Local early childhood experts discuss the importance of screening and the pandemic’s impact on child development
BOSTON – United Way of Massachusetts Bay and Merrimack Valley today released the issue brief “Why We Need Developmental Screening Post-Covid: Learnings from United Way’s DRIVE Initiative.” The brief draws on data from United Way’s developmental screening initiative, DRIVE (Data and Resources Investing in Vital Early Education), to offer a series of recommendations to aid policy makers and early education leaders in strengthening and expanding the system to provide universal access to developmental screening and ensure early childhood development is a priority for post-pandemic recovery.
Prior to the pandemic, experts estimated that one in six children had a learning delay or social emotional concern, yet only 20-30% of those needs were identified before entering school. The brief found that DRIVE partners who were trained, prepared, and committed to screening kept performing developmental screenings throughout the pandemic, with more than 3,000 children screened by DRIVE partners since March 2020. The team also found that referrals should be prioritized following screening, particularly for Special Education and Early Intervention services. Lastly, data shows that children’s scores improved if they were screened multiple times over a year or more, demonstrating that rescreening is a promising strategy for continued connection.
The DRIVE brief proposes five key recommendations for post-pandemic planning to mitigate long-lasting developmental delays and make screening universally accessible: build a network of screening champions; research the effectiveness of screening resulting in receipt of needed services; foster cross-sector partnerships to explore alignment of best practices; employ technology to increase awareness and access; and invest in screening more children.
“The DRIVE issue brief provides a roadmap to ensure that developmental screening is a priority in the Commonwealth’s recovery from the impacts of the pandemic, particularly for our youngest and most vulnerable residents,” said Bob Giannino, President and CEO at United Way of Massachusetts Bay and Merrimack Valley. “To better understand the gaps in service, discrepancies in screening results, and barriers to access for families and specific communities, we must adopt these recommendations and invest in research and technology to create a coordinated, collaborative, universal system for developmental screening.”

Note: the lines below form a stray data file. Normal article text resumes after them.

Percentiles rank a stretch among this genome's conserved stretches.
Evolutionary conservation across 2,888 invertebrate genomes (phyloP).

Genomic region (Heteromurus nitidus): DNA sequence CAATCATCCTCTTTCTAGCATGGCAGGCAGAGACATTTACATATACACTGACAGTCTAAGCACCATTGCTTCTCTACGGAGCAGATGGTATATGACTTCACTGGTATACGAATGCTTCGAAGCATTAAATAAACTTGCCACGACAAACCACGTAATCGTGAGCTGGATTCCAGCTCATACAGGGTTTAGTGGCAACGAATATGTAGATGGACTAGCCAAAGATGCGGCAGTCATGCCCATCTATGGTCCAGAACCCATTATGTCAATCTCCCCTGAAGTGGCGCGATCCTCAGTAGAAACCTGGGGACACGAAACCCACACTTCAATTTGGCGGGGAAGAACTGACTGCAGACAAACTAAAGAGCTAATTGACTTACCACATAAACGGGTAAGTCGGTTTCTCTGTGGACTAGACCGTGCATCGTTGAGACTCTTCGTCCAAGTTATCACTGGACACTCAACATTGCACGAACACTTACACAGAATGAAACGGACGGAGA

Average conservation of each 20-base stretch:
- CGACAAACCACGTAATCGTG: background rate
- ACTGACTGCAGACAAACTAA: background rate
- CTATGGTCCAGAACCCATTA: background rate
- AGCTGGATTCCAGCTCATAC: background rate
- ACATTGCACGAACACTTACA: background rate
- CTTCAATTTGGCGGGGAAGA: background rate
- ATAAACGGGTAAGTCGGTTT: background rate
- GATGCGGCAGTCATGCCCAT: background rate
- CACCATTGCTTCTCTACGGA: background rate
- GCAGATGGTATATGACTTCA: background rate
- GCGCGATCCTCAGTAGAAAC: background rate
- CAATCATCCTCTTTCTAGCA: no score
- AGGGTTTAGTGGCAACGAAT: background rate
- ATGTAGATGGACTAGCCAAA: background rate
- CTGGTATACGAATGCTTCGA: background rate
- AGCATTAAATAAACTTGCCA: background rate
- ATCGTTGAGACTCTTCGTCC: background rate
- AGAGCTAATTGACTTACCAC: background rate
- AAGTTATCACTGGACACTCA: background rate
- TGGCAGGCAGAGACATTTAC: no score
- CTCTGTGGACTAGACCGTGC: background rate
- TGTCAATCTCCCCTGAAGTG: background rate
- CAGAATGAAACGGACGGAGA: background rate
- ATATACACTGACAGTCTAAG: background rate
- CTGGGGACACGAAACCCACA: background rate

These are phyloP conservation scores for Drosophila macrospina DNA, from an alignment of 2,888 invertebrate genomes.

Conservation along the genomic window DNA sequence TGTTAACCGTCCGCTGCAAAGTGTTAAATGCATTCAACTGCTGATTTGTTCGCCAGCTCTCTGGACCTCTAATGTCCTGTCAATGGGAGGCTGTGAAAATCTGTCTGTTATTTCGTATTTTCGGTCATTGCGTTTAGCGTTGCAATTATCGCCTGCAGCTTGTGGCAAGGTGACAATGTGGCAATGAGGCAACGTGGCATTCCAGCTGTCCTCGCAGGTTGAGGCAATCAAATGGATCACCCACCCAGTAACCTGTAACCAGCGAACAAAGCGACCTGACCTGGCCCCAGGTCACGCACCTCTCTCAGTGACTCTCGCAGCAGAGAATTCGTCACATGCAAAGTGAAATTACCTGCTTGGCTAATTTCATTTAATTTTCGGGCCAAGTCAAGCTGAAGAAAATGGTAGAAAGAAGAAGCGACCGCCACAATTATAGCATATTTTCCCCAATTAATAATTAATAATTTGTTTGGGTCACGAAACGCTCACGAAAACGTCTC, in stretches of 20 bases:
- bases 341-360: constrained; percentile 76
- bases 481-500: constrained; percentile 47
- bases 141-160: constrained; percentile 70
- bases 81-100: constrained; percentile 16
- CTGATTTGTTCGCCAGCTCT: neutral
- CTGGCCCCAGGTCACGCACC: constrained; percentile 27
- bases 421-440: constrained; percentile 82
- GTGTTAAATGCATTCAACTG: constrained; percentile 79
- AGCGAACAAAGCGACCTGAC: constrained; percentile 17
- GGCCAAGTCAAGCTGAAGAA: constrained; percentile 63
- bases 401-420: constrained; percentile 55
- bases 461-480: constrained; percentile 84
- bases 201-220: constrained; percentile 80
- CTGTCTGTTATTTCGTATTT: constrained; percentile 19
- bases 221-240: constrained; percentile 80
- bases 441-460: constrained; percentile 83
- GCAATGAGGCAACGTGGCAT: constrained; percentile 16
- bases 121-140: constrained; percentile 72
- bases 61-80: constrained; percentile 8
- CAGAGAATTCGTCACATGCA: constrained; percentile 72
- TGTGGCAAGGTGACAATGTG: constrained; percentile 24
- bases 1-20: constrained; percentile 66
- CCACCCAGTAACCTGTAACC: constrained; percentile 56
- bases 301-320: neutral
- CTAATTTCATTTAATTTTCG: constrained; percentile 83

This morning, United Way also convened a panel of early childhood experts including Ayesha Cammaerts, Senior Manager of Community Programs at Boston Children’s Hospital; Dan Hall, MD, Pediatrician at MGH-Revere Healthcare Center; Sarita Rogers, Deputy Director of Programs at The Children’s Trust; Lilian Romero, Chief Program Officer at LEO, Inc.; and Huong Vu, a United Way DRIVE Fellow and Engagement Specialist at Boys & Girls Club of Dorchester. Panelists discussed the importance of screening tools, trends they’ve experienced in their communities, and findings from the issue brief. Speakers also shared how the pandemic has disrupted early education and care, limiting access to developmental screenings and in-person support over the last two years, contributing to social isolation and added stress for parents and caregivers.
“We need to be able to leverage all the tools we have at hand in community-based programs to fill gaps where we see them,” said Sarita Rogers, Deputy Director of Programs at The Children’s Trust. “We need to continue to work together to build a system where providers can talk to one another about what they’re seeing, what they’re learning and how we can adapt what we’re doing to meet families’ needs, especially in a virtual service delivery world.”
United Way’s DRIVE initiative has championed developmental screening for nearly 10 years. DRIVE focuses on healthy childhood development, working with early childhood providers in various sectors using a data-driven approach to enable and empower providers to make informed, strategic decisions to tailor supports and resources for children and families and ensure they enter school ready to learn. The initiative also raises awareness of the importance of screening and promotes and supports the use of data to inform program, policy, and systems change.
Screening is conducted in Screening is conducted in formal early childhood settings by providers as well as through an innovative peer-to-peer model. In the conventional model, DRIVE partners conduct screenings, gathering and aggregating data to determine the needs of individual children and assess program quality. The peer-to-peer model promotes community engagement and removes barriers to screening, in which DRIVE provides funding ocal parents to become parent screeners who conduct screenings at home visits or in neighborhood-based settings and offer resources and information for families based on screening results. Since 2014, more than 65 DRIVE partners have screened over 14,000 children in Boston and beyond.
The full DRIVE Issue Brief and a recording of the June 14 webinar are available here.